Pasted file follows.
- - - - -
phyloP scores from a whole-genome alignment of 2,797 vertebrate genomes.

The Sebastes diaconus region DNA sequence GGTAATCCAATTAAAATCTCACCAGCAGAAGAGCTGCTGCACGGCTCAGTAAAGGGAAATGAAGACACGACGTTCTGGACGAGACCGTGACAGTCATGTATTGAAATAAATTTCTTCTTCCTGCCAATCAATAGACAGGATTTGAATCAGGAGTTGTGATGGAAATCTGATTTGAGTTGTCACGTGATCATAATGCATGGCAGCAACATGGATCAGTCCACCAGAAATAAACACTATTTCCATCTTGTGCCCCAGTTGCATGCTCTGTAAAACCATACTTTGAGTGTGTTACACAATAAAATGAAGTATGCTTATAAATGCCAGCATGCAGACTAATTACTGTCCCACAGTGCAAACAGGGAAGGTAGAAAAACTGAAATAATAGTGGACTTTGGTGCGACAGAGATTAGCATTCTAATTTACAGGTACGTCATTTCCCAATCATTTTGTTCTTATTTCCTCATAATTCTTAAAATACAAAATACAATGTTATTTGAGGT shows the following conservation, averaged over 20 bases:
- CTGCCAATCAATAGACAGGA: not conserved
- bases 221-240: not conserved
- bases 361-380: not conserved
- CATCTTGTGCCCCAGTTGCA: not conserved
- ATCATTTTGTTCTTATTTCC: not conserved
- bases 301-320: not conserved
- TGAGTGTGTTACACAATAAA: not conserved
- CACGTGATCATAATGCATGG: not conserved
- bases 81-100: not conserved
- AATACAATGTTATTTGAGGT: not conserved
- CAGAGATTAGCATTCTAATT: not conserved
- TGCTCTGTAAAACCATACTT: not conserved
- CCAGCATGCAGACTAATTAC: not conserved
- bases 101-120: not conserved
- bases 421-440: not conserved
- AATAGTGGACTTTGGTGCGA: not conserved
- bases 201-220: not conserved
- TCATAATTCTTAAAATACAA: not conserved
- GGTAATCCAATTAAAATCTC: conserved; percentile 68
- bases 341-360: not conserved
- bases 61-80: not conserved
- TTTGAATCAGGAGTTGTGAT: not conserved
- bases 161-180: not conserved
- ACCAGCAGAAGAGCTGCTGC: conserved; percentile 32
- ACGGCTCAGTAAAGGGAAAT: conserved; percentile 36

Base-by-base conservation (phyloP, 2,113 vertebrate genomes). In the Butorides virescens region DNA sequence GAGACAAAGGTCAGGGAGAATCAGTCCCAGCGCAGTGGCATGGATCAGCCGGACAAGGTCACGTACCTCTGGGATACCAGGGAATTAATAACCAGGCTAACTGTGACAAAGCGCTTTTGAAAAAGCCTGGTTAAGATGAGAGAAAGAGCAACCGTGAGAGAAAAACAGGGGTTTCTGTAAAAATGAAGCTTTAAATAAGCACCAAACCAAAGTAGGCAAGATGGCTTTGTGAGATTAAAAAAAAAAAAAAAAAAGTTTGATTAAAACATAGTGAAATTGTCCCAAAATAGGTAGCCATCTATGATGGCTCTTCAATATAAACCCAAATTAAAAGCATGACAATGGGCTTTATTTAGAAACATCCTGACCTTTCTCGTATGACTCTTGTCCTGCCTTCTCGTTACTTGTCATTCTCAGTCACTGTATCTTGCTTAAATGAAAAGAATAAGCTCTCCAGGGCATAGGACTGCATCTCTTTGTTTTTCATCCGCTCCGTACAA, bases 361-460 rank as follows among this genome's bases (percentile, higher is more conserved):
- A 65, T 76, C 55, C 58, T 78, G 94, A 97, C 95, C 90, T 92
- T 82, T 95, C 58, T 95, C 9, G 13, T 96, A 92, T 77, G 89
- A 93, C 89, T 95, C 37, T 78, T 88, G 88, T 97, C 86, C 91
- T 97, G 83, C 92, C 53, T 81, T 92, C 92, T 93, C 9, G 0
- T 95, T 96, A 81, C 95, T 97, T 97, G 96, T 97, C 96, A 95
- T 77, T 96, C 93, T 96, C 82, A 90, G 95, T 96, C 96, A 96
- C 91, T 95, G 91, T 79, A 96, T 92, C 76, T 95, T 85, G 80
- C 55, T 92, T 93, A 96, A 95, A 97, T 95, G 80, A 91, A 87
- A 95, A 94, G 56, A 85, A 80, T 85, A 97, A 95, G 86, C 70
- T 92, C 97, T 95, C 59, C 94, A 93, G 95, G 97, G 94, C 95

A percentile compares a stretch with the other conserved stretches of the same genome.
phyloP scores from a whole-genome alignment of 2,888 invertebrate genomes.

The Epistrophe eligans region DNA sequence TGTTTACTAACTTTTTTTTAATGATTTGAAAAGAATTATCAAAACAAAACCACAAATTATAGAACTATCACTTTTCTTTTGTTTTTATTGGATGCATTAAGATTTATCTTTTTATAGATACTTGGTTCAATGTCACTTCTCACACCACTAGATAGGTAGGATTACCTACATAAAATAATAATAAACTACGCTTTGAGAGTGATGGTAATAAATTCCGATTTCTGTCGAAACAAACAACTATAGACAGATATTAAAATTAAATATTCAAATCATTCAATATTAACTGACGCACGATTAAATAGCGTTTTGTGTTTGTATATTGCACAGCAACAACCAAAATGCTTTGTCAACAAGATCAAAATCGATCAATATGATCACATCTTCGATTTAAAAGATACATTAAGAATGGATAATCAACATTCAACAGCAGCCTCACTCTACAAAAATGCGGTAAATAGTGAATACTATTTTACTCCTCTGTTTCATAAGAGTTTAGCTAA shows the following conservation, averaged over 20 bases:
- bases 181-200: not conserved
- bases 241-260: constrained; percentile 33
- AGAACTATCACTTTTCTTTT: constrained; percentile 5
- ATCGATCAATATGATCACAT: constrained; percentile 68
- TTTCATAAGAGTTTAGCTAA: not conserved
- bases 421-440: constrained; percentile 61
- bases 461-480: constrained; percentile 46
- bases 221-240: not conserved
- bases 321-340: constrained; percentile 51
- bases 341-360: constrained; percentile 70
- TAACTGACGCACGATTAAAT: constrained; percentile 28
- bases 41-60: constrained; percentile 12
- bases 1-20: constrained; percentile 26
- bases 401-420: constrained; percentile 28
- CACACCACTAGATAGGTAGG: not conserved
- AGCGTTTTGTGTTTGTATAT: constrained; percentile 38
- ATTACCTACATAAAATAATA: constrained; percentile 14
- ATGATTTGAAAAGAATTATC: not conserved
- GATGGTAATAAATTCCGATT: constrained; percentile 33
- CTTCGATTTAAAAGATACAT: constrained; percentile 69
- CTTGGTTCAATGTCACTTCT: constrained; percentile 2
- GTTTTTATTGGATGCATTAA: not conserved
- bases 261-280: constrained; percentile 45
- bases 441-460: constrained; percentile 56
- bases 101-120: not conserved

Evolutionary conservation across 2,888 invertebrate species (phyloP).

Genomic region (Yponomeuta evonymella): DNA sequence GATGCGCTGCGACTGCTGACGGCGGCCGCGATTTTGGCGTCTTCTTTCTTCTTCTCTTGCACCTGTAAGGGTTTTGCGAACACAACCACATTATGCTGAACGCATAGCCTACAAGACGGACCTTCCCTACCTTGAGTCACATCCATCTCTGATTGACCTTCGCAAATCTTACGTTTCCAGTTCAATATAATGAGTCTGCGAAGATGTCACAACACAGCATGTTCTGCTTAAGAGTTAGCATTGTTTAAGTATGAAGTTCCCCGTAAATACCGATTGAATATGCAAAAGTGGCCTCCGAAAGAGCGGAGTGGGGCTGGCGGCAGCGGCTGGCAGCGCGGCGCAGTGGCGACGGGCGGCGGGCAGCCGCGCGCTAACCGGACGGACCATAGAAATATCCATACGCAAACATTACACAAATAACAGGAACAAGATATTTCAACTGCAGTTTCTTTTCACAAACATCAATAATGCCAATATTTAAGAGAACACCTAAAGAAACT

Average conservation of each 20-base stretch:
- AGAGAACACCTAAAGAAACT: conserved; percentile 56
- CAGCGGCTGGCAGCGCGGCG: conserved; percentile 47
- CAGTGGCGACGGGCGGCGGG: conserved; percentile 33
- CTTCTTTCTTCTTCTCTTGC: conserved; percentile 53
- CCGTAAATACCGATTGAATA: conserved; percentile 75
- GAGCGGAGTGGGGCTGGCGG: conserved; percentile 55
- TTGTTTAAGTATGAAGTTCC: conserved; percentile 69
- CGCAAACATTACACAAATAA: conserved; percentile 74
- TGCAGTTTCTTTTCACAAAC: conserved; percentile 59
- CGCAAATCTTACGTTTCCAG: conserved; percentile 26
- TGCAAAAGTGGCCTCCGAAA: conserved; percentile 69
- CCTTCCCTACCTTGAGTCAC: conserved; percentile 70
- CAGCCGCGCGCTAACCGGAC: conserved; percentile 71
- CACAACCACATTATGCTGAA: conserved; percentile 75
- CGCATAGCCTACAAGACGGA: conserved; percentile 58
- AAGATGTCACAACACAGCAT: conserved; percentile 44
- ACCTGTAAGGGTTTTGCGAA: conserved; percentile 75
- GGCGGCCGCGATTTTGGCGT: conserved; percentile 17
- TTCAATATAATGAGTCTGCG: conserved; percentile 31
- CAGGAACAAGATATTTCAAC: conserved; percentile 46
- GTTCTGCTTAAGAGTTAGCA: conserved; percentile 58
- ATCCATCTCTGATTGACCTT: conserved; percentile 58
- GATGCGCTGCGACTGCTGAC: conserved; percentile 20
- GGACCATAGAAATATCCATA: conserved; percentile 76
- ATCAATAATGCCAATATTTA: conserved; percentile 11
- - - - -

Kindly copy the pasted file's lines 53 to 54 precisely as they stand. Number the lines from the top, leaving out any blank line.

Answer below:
- bases 41-60: constrained; percentile 12
- bases 1-20: constrained; percentile 26